The inadequacy of Tesla's camera-only driver assistance systems is vividly illustrated by this image:
Two seconds later — just before impact — the Tesla’s forward-facing camera captures this image of the truck.

The car does not warn Banner of the obstacle. “According to Tesla, the Autopilot vision system did not consistently detect and track the truck as an object or threat as it crossed the path of the car,” the NTSB crash report says.
Banner is not paying attention, and is now doomed:
The Tesla continues barreling toward the tractor-trailer at nearly 69 mph. Neither Banner nor Autopilot activates the brakes.
The Tesla passes under the semi-trailer, removing the top half of the car and the driver. It doesn't stop:
The Tesla continues on for another 40 seconds, traveling about 1,680 feet — nearly a third of a mile — before finally coasting to a stop on a grassy median.
Late braking could have saved Banner:
Braking even 1.6 seconds before the crash could have avoided the collision, The Post’s reconstruction found by reviewing braking distance measurements of a 2019 Tesla Model 3 with similar specifications, conducted by vehicle testers at Car and Driver. At this point the truck was well within view and spanning both lanes of southbound traffic.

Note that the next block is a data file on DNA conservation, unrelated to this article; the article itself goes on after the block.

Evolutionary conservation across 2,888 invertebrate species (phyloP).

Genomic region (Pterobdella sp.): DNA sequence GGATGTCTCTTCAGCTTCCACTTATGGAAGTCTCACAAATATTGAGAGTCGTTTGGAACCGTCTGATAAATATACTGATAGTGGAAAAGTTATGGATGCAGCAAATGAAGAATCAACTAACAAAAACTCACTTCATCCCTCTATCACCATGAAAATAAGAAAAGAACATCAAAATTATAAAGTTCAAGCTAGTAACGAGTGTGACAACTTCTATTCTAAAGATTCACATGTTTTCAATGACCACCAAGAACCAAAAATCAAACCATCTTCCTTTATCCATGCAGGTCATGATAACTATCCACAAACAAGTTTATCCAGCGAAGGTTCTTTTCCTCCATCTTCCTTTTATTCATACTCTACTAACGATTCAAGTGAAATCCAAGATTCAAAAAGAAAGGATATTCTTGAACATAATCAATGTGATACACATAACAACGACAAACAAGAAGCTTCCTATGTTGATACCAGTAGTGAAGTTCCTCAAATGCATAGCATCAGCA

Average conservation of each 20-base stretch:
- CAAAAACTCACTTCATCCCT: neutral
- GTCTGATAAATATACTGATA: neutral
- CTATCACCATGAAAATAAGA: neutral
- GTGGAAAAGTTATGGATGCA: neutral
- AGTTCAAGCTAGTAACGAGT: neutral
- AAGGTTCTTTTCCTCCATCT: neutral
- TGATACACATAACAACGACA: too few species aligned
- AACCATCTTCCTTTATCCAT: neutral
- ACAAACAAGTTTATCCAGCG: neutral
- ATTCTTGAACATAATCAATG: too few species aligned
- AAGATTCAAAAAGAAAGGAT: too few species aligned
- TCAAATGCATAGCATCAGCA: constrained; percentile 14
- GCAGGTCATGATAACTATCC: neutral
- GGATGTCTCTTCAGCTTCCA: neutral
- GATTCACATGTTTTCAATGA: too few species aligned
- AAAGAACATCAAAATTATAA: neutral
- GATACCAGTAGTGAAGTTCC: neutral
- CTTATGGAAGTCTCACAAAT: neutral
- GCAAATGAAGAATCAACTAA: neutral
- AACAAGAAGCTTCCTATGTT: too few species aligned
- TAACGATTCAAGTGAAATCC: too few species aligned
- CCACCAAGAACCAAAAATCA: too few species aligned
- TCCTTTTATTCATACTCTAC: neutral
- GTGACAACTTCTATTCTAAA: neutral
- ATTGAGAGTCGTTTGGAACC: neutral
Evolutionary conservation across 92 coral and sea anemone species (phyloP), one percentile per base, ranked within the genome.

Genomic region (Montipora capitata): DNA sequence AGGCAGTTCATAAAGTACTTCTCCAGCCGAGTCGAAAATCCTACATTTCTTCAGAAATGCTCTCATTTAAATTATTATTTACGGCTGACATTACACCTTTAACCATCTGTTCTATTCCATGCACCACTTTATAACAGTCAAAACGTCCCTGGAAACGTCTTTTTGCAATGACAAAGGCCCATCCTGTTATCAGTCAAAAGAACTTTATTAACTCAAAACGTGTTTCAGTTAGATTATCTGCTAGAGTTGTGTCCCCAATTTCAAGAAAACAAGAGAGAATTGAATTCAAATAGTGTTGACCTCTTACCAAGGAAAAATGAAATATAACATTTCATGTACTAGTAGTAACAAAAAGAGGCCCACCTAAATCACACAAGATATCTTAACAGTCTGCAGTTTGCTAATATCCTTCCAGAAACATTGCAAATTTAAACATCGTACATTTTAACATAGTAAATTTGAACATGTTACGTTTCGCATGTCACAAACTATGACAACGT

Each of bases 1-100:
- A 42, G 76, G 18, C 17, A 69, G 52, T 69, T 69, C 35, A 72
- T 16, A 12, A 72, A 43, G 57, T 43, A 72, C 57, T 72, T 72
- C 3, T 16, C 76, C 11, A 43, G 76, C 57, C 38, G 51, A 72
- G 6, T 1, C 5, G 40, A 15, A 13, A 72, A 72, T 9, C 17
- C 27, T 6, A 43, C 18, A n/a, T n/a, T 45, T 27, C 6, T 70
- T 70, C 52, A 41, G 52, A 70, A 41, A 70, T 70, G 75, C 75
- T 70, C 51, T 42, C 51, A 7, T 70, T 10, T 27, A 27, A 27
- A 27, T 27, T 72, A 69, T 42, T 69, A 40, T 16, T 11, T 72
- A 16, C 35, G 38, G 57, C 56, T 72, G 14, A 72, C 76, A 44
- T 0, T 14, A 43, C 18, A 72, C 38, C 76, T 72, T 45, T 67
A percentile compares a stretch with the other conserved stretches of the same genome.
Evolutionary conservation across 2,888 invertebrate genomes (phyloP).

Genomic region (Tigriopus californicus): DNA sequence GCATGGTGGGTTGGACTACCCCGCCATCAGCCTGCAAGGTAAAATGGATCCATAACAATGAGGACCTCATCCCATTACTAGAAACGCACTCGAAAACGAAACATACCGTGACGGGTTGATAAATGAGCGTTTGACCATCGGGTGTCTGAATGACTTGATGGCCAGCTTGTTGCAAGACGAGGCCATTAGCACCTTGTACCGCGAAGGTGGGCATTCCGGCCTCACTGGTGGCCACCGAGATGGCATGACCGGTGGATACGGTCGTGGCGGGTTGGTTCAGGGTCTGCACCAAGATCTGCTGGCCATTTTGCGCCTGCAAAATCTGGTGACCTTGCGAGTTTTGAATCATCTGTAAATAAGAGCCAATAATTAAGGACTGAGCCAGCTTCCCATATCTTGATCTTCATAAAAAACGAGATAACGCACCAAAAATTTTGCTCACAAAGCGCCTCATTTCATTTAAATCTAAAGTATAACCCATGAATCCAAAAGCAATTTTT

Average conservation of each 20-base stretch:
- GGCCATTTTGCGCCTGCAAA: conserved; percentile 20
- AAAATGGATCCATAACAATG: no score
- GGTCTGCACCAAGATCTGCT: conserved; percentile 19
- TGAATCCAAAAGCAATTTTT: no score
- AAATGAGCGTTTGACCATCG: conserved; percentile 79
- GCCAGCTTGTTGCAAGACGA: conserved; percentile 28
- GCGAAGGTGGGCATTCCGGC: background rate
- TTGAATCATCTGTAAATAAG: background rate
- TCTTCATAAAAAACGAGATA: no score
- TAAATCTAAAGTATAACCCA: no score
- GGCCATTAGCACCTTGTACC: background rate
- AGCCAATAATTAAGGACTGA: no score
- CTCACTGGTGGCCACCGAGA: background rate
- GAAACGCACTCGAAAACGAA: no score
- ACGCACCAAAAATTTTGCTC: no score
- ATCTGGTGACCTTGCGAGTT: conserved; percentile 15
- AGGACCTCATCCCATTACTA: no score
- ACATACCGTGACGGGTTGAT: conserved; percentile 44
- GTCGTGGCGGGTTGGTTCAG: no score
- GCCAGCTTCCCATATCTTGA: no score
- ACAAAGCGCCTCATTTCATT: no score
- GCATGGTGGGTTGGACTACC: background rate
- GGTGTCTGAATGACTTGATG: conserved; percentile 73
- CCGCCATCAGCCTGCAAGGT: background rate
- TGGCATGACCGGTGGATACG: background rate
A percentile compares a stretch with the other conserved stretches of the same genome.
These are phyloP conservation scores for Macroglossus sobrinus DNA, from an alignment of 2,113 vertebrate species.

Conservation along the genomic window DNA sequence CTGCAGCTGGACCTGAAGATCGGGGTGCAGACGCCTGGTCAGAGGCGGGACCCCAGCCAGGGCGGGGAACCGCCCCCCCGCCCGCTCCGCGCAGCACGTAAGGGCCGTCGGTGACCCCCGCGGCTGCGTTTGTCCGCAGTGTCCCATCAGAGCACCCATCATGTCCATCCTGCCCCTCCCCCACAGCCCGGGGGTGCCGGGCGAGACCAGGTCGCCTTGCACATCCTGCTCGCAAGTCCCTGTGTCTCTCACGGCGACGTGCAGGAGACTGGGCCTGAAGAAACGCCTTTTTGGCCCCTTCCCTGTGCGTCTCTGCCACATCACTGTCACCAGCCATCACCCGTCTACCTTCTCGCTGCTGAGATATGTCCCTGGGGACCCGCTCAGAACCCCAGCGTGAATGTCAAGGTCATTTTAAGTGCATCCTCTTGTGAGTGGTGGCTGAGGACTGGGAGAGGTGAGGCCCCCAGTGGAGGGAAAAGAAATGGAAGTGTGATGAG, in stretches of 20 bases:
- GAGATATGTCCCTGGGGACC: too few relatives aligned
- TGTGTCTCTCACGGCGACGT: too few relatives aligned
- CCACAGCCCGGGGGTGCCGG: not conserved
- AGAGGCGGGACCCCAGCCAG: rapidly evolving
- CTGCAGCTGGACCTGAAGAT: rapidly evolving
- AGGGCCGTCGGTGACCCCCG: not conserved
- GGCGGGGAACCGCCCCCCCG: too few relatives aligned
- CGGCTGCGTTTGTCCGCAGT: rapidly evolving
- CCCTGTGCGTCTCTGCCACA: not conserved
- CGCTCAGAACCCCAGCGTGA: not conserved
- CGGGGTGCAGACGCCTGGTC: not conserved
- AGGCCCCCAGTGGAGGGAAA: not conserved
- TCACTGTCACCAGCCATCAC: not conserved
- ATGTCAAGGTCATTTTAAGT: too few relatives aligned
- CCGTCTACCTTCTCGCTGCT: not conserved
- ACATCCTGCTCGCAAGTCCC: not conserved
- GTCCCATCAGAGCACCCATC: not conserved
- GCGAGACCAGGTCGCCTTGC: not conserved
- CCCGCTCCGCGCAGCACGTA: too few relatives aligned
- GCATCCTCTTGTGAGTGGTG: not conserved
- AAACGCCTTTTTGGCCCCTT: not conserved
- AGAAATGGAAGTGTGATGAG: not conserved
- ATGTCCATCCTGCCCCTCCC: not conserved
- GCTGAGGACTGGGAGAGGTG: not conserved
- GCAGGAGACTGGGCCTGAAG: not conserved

The NTSB concluded:
The NTSB investigation determined that Banner’s inattention and the truck driver’s failure to fully yield to oncoming traffic were probable causes of the crash.

However, the NTSB also cited Banner’s “overreliance on automation,” saying Tesla’s design “permitted disengagement by the driver” and contributed to the crash.
Where did Banner's “overreliance on automation” come from? The Post team have a suggestion:
Banner researched Tesla for years before buying a Model 3 in 2018, his wife, Kim, told federal investigators. Around the time of his purchase, Tesla’s website featured a video showing a Tesla navigating the curvy roads and intersections of California while a driver sits in the front seat, hands hovering beneath the wheel.

The video, recorded in 2016, is still on the site today.

“The person in the driver’s seat is only there for legal reasons,” the video says. “He is not doing anything. The car is driving itself.”
This video is a notorious fake:
a Tesla engineer testified that a team specifically mapped the route the car would take in the video. At one point during testing for the video, a test car crashed into a fence, according to Reuters. The engineer said in a deposition that the video was meant to show what the technology could eventually be capable of — not what cars on the road could do at the time.